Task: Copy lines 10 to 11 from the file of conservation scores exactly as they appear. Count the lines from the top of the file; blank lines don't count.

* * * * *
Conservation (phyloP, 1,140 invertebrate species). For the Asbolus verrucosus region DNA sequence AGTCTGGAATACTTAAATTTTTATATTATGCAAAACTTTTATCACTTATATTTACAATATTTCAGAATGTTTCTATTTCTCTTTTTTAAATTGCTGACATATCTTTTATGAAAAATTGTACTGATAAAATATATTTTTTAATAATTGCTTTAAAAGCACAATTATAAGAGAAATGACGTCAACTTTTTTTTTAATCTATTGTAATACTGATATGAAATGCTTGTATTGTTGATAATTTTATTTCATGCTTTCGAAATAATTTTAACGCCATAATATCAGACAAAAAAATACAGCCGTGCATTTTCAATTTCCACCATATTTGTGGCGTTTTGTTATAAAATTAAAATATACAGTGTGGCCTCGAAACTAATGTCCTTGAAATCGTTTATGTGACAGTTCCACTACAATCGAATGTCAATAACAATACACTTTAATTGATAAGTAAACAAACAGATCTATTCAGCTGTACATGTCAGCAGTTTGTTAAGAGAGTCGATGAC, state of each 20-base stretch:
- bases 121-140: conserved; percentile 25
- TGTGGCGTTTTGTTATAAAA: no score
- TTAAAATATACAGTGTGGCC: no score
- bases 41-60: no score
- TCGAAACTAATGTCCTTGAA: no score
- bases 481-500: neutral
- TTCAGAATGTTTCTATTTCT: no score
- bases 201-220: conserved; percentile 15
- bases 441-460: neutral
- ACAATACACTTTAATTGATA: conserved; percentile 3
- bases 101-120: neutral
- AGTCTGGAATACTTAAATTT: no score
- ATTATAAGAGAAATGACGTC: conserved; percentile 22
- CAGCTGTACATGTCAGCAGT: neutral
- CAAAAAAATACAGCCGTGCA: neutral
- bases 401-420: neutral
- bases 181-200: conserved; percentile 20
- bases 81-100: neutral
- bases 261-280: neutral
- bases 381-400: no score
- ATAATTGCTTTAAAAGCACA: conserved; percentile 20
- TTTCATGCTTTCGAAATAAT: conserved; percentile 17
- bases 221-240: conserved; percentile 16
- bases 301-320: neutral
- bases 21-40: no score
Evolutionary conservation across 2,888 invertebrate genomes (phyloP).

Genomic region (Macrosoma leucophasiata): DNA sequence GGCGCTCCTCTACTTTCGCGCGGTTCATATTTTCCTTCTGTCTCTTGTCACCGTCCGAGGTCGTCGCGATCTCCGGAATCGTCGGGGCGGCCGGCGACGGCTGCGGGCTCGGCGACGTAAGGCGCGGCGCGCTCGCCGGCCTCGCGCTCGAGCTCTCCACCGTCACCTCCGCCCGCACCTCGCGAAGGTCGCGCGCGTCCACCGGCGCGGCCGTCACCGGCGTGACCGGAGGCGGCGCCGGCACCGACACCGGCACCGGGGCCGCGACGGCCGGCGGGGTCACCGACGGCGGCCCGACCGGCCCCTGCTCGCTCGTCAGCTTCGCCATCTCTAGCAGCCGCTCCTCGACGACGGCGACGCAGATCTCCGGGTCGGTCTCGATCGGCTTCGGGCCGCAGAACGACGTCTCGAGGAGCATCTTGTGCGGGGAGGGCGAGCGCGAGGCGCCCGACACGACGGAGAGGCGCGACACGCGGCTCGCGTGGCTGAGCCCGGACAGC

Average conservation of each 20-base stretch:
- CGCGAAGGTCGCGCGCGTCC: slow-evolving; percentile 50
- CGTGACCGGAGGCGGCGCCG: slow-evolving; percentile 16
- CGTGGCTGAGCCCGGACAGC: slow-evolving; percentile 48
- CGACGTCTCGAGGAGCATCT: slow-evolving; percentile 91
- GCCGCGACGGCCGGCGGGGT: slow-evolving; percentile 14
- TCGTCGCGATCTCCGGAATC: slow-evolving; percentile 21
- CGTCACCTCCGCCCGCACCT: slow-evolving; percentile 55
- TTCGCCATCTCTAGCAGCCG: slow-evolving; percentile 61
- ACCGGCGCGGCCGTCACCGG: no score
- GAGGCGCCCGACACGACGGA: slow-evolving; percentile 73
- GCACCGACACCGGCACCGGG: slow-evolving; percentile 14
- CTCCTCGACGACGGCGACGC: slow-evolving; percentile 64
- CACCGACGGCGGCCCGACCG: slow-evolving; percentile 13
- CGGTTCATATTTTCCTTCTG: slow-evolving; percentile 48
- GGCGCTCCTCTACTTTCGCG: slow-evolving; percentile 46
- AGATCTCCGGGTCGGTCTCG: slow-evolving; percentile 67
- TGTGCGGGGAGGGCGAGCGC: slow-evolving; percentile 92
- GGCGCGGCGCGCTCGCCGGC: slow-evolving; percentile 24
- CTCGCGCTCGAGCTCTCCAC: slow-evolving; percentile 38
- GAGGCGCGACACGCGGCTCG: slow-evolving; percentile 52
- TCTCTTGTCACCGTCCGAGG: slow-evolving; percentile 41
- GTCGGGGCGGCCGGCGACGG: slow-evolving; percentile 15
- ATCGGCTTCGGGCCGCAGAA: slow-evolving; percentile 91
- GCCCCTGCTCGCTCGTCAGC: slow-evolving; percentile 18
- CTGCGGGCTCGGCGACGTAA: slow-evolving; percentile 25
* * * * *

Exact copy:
- bases 441-460: neutral
- ACAATACACTTTAATTGATA: conserved; percentile 3